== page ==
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Day in the Life of an Obstetrics-Gynecology Resident

A Day in the Life of a First Year Resident on Labor & Delivery

6:00 am I wake up to the pleasant sound of my ever-so-eager alarm clock.  I shower, get dressed, pack my lunch, and head towards the land of labor and delivery…
7:00 With my extra-large Dunkin Donuts coffee in hand, I arrive at morning rounds just in time for the night float intern to start presenting the patients on the low-risk list. Three days a week we have OB teaching after sign-out, where the L&D chief reviews a practice bulletin or other relevant study with the group.
8:00 I meet with the OB team midwife and third year medical student. We divide the list evenly, and it’s off to meet the laboring patients. Today happens to be very busy, with five patients in labor and three inductions to admit. The midwives are an integral part of our team, because they help tremendously with the workload and teach the interns everything we need to know when we are new to L&D.
8:45 It’s a BOY!  Just finished delivering the first baby of the day. Mom and baby are doing well.  Mom has requested a circumcision, which will likely be done tomorrow by me since today looks like a busy day. Speaking of busy, my pager just went off…
9:15 It’s a BOY again! Just delivered another baby. This patient desired a post-placental IUD, which I place with ultrasound guidance from my midwife. We are very lucky to receive excellent training in all methods of family planning.
11:00 Just finished placing a foley balloon for an induction patient. Between the midwife, our medical student, and myself, we arere able to get all three inductions admitted and squared away before lunch. For house patients, we make an induction plan with the midwife. For private patients, we discuss the plan of care with whichever attending is on for their group.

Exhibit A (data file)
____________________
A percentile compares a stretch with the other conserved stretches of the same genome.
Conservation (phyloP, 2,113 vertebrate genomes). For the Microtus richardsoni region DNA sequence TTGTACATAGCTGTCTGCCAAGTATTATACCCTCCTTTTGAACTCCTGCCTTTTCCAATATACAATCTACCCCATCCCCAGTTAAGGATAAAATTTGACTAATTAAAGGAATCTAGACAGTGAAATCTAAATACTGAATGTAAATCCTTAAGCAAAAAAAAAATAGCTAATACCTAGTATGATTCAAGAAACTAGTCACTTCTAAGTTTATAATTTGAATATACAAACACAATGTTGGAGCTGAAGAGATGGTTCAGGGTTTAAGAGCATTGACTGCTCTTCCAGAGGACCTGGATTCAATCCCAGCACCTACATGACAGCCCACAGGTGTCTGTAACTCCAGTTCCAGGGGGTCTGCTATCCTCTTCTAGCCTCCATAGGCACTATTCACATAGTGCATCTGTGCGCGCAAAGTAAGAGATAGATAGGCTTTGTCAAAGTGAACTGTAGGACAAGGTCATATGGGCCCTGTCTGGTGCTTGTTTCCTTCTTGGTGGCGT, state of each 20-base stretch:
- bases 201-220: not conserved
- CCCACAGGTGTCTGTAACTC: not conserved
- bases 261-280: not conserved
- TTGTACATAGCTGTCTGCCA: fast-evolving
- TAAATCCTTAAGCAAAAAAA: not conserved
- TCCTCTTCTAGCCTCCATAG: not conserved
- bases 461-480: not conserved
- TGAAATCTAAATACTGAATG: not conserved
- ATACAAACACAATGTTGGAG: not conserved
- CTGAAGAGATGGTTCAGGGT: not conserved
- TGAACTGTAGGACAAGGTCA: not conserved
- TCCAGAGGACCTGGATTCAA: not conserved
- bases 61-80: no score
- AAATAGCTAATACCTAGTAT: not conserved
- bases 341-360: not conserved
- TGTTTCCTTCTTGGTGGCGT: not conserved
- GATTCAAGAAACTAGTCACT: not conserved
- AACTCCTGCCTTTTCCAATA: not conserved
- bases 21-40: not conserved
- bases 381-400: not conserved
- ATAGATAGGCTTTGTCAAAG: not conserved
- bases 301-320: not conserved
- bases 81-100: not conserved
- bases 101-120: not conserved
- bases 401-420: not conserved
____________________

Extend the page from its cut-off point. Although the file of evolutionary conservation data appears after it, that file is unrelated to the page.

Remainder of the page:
noon Time for lunch! The midwife is covering my pager as I go down to the Lundy boardroom to grab a quick bite and listen to a lecture. Different topics on different days…MFM, REI, Chairman’s Rounds, Genetics. Wednesday afternoons are the best, because we have protected didactic time from 1-5pm. Our pagers are blocked, we are served lunch, and we have lectures on a variety of topics. Once a month is sim day, where we have team simulations time to play in Baystate’s state-of-the-art sim lab (which we have access to 24/7).
1:00 pm Back on the floor and check in with midwife.  Seems like there is a patient about to deliver. 
2:15 It’s a GIRL!  Third baby of the day and we still have two patients actively laboring along with our induction patients to keep tabs on. 
Just got a page that there is a house patient to be evaluated in WETU, our OB/GYN triage unit. Turns out she is not in labor, so I give her precautions and send her home. WETU is staffed by a midwife who is very helpful any time you need a little advice or second opinion!
4:30 Yet another delivery and another BOY!  This delivery was a bit challenging, since it was a shoulder dystocia and difficult repair. Having both a midwife at your side and attending in the room is a great asset in these situations. Mom and baby are doing great!
5:30 Get paged that our overnight inductions have arrived. I meet up with midwife and medical student, and we each go do one admission. 
6:30 Just finished my admission and in between delivered my fifth baby of the day! Another GIRL! The midwife has already updated the list in preparation for sign-out as the night float intern arrives at 7. Once my classmate is all set, I sign out my pager and head home.
7:30 I’m home now. I do some light reading of tomorrow’s practice bulletin while eating dinner, and then it’s off to bed with dreams of shoulder dystocias and fetal heart rate tracings…